After the Falls After the Falls: Coming of Age in the Sixties by Catherine Gildiner
Published by Viking Adult, an imprint of Penguin
Review copy provided by the publicist

We meet Catherine Gildiner when she is twelve years old, after she and her family have moved from Niagara Falls to a suburb of Buffalo, having sold the family business, a pharmacy.  Gildiner struggles to assimilate at her new school, but quickly becomes popular and well-liked, and finds herself a part-time job.  We follow her throughout middle school, high school, and into college where she attends Ohio State University.  This memoir is alternately funny and touching as Catherine Gildiner tells her story.

I received After the Falls as a surprise from the publicist, and one evening when I was in the mood for a memoir, I decided to pick it up.  I read the book fairly quickly, although I was mildly disappointed to discover that this is a continuation of her earlier memoir (which I hadn’t heard of, let alone read), but was entertained all the same.  Gildiner’s style is brutally honest, but in a funny way, and she definitely knows how to tell her story in a way that will make the reader not only laugh along with her, but also relate to many of her stories.  Heck, I didn’t grow up in the sixties, but I certainly felt like I could relate to some of the events in the book myself.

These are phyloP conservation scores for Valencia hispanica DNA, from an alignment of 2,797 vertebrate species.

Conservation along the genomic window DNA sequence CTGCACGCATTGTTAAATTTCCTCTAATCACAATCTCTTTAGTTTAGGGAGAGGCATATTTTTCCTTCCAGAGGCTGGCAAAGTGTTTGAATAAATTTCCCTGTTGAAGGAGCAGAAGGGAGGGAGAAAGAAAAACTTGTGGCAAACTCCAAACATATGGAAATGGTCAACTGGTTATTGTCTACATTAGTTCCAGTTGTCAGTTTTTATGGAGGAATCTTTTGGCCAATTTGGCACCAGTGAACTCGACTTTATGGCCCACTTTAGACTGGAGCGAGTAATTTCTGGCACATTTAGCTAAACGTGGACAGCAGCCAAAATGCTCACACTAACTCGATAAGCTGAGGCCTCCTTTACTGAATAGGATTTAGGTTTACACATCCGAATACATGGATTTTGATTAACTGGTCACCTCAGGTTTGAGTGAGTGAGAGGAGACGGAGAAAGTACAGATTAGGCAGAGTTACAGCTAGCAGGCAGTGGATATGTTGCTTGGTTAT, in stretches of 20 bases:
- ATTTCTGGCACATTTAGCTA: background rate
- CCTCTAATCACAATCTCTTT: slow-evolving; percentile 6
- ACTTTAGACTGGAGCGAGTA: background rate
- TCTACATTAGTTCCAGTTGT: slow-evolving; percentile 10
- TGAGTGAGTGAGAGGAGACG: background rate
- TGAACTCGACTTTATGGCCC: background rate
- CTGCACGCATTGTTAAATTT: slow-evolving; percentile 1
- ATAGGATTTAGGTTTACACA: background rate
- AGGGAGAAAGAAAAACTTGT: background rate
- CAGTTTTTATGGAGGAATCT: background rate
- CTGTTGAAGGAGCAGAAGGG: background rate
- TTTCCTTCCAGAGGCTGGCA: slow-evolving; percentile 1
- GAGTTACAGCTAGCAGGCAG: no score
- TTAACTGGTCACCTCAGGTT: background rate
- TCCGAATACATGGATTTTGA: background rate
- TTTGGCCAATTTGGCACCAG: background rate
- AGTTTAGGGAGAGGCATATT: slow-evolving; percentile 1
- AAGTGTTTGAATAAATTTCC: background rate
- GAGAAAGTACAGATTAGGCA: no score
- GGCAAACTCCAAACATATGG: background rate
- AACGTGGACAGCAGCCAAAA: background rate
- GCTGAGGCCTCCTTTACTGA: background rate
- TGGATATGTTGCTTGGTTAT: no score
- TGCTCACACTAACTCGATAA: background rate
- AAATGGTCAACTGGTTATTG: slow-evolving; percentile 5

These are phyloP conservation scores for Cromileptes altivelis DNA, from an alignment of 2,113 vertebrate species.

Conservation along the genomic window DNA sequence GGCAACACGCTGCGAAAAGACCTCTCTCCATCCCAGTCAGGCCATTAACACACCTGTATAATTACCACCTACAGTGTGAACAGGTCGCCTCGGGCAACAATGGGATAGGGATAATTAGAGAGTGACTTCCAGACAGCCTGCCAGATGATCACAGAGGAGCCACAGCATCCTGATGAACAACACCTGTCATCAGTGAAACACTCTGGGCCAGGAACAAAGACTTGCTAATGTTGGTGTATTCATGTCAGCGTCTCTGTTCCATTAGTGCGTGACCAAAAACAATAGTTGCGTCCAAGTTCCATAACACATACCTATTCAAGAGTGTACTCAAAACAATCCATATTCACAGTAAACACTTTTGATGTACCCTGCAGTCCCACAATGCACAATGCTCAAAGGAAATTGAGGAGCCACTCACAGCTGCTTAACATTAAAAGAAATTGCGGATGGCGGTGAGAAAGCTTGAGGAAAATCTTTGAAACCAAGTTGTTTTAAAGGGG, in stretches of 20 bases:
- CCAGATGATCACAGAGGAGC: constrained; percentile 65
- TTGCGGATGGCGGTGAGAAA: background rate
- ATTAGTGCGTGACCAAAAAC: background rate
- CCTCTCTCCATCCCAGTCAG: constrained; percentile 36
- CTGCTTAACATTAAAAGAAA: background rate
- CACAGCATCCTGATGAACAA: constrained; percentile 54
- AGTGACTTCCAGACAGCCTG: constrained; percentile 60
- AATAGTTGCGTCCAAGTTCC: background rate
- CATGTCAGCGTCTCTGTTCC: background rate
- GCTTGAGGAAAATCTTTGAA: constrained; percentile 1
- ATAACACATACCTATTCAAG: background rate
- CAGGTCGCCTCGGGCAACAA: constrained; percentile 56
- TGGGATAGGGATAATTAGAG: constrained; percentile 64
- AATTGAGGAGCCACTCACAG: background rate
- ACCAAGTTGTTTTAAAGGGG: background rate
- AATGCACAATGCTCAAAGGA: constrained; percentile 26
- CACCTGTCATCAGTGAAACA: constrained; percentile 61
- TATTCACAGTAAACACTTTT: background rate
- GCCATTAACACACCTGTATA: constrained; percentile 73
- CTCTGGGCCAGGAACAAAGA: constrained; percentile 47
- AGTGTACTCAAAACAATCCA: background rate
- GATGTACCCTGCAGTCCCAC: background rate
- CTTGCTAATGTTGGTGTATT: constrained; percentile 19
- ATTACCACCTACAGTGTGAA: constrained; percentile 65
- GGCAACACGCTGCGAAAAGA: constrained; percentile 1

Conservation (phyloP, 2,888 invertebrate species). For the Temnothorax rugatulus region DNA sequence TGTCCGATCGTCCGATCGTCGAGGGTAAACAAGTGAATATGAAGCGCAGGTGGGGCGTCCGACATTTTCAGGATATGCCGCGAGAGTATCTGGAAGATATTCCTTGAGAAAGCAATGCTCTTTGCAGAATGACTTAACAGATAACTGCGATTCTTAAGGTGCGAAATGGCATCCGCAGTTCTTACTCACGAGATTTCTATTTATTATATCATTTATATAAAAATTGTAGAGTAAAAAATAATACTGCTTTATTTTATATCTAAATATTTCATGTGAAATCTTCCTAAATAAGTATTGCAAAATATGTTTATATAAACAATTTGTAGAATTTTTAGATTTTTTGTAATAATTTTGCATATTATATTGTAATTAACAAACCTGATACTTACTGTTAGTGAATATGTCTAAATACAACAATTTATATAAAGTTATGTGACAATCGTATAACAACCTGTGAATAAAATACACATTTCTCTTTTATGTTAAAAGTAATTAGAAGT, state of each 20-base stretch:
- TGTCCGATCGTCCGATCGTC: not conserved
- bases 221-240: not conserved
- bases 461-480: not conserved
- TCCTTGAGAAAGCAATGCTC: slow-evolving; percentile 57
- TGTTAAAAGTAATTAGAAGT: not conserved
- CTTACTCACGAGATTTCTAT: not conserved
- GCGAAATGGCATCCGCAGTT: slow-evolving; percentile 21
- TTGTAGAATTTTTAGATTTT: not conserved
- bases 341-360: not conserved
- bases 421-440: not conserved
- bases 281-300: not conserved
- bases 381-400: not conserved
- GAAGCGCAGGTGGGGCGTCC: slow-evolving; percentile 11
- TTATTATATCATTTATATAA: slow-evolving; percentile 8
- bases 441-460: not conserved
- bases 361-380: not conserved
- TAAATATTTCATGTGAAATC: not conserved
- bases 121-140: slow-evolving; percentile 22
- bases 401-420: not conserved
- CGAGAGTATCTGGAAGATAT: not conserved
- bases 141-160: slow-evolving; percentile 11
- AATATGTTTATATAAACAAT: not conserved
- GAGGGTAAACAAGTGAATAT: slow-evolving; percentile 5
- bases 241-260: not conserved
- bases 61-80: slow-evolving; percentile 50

I have to admit, though, that the specifics of what exactly I liked about this book are a little fuzzy.  I think because it’s the type of book that, while interesting and funny, does not challenge the reader to think much at all.  Because I was just along for the ride, reading almost passively, I didn’t find myself engaging much with the story.  Therefore, the details of this memoir sort of all blend together in my mind.

That being said, reading After the Falls was definitely an enjoyable experience for me.  The author is extremely likeable and fun, and her story is one that will resonate with a lot of readers.  I might suggest reading her first memoir, Too Close to the Falls, first (although I didn’t) as I imagine it might be easier to get into this book if you already “know” the author.  All in all, this is an interesting memoir that is sure to entertain.